"Every tone, even the strongest, has a small, even if barely audible, softness at the beginning; for it would otherwise be no tone but only an unpleasant and unintelligible noise. This same softness must be heard also at the end of each stroke"

He then proceeds with four exercises in dividing the bow into strong and weak. He starts with the messa di voce (soft - strong - soft), proceeds through a decrescendo (strong-decrease-weak), in both up and down bow, then the crescendo (weak-increase-strong), and finally "the fourth division with loud and soft twice in one stroke" (here with his diagram).
A couple of observations - in spite of his famous condemnation of too much vibrato ("Performers there are who tremble consistently on each note as if they had the palsy"), he does recommend here, particularly in the first division (the messa di voce) , that "the finger of the left hand should make a small slow movement which must not be sideways but forward and backward ...: in soft tone quite slowly, but in loud rather faster". Also, regarding bow speed, "...the stroke in soft tone must be drawn very slowly; when increasing the tone, somewhat quicker; and in the final loud very quickly."
He also advises, in addition to the above divisions "... to endeavour to produce a perfectly even tone with a slow stroke. Draw the bow from one end to the other whilst sustaining throughout an even strength of tone." (paragraph 9). Later (in paragraph 12), still concerned with evenness of tone, he points out that "... piano does not consist in simply letting the bow leave the violin and merely slipping it loosely about the strings, which results in a totally different and whistling tone, but the weak must have the same tone quality as the strong, save that it should not sound so loudly..."
A last important extract from paragraph 14: "Not a little is added to evenness and purity of tone if you know how to fit much into one stroke ... You must therefore take pains where the Cantilena of the piece demands no break, not only to leave the bow on the violin when changing the stroke, in order to connect one stroke with another, but also to play many notes in one stroke ..."
In Chapter VII, Leopold discusses "the many varieties of Bowing". His main thesis is that "the bowing gives life to the notes; that it produces now a modest, now an impertinent, now a serious or playful tone; now coaxing, or grave and sublime; now a sad or merry melody; and is therefore the medium by the reasonable use of which we are able to rouse in the hearers the aforesaid affects.". He proceeds to demonstrate numerous different ways in which a passage of equal 16th-notes can be bowed, from all separate, through ever more complex slurring patterns, to up-bow staccato and such. The bowings are presented as exercises for well composed music, but also as examples for what a "well-skilled violinist" possessed of "sound judgement" might add to less well composed music.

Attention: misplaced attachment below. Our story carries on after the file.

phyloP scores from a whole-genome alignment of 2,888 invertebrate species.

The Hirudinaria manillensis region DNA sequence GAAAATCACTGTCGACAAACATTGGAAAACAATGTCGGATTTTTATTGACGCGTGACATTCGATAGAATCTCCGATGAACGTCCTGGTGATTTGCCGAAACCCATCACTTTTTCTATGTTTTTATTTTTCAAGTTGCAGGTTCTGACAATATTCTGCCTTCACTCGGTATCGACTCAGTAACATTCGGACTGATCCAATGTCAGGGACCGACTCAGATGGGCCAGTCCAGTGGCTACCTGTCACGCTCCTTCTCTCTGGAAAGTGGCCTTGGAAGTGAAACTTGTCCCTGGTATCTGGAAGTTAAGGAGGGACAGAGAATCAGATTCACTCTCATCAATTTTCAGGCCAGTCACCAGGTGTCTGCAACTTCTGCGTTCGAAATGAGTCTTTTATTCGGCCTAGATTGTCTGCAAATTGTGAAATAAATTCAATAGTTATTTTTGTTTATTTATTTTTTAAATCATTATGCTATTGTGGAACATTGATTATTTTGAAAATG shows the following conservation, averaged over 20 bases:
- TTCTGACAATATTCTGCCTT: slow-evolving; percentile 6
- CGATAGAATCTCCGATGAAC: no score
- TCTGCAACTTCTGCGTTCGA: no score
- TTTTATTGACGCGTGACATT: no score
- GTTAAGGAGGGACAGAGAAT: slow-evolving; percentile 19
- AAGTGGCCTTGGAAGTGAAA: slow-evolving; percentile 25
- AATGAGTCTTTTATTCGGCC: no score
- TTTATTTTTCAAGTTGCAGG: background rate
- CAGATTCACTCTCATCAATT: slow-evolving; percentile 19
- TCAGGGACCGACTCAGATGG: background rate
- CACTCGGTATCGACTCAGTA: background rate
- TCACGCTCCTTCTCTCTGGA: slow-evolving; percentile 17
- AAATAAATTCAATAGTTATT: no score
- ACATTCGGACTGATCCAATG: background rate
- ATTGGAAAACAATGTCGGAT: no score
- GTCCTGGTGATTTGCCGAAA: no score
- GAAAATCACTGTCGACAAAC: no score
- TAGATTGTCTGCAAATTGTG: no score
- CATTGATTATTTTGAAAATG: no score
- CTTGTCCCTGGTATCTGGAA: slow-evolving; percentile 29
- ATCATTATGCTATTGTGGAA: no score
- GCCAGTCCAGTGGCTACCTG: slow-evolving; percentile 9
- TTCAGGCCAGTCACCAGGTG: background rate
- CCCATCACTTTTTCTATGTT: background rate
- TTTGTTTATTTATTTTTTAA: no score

Certain essential nuggets of performance-practice advice appear during the course of the example - perhaps not strictly part of our focus here, but so very important! Discussing his very first variation, slurring in pairs:

he advises that "The first of two notes coming together in one stroke is accented more strongly and held slightly longer, while the second is slurred on to it quite quietly and rather late" (is he advocating a [light?] inégale here?). As he progresses through his variations he continually reiterates the need to play rhythmically. After pretty much covered all the bowing variations possible in common time, he proceeds then similarly with triple time - which he ends with a very important observation:
"Now if in a musical composition two, three, four, and even more notes be bound together by the half circle, so that one recognises therefrom that the composer wishes the notes not to be separated but played singingly in one slur, the first of such united notes must be somewhat more strongly stressed, but the remainder slurred on to it quite smoothly and more and more quietly (briefly paraphrased: slightly emphasise the first note of a slur, then make a diminuendo, but without portato).
In the second Section of Chapter 7, Leopold Mozart discusses the variations of Bowing in figures which are composed or varied and unequal notes". Obviously, by its nature, such a discussion cannot be complete, as Leopold himself acknowledges: "There exist, however, so many of these figures that it is not possible to remember all of them. I will set down in consecutive order as many as occur to me."
These are essential exercises, the mastery of which lead to a fine bow-control and ability to articulate. Don't forget to read Leopold's comments (§2 to §8). A few essential points to emphasise:
"In all these passages and their variations I recommend, as always, evenness of time-measure. ... with dotted notes followed by two quick notes which are slurred together... The dot must rather be held too long than too briefly. In this manner hurrying is avoided and good taste promoted; for that which is added to the dot will be subtracted imperceptibly from the following notes. That is, the latter are played more rapidly.

And again, on slurs; The first of two, three, four, or even more notes, slurred together, must at all times be stressed more strongly and sustained a little longer; but those following must diminish in tone and be slurred on somewhat later. But this must be carried out with such good judgement that the bar-length is not altered in the smallest degree
And finally, in Chapter 12, Paragraph 18;

Just as you have to observe precisely the slurring and detaching, the weak and the strong according to the demands of the expression: so also you must not continuously play with a dragging heavy stroke, but rather you have to follow the affect that prevails in every passage. Cheerful and playful passages should be played lifted, happily and quickly with light and short strokes: just like slow and sad pieces must be performed with long bowstrokes, nourished and with tenderness.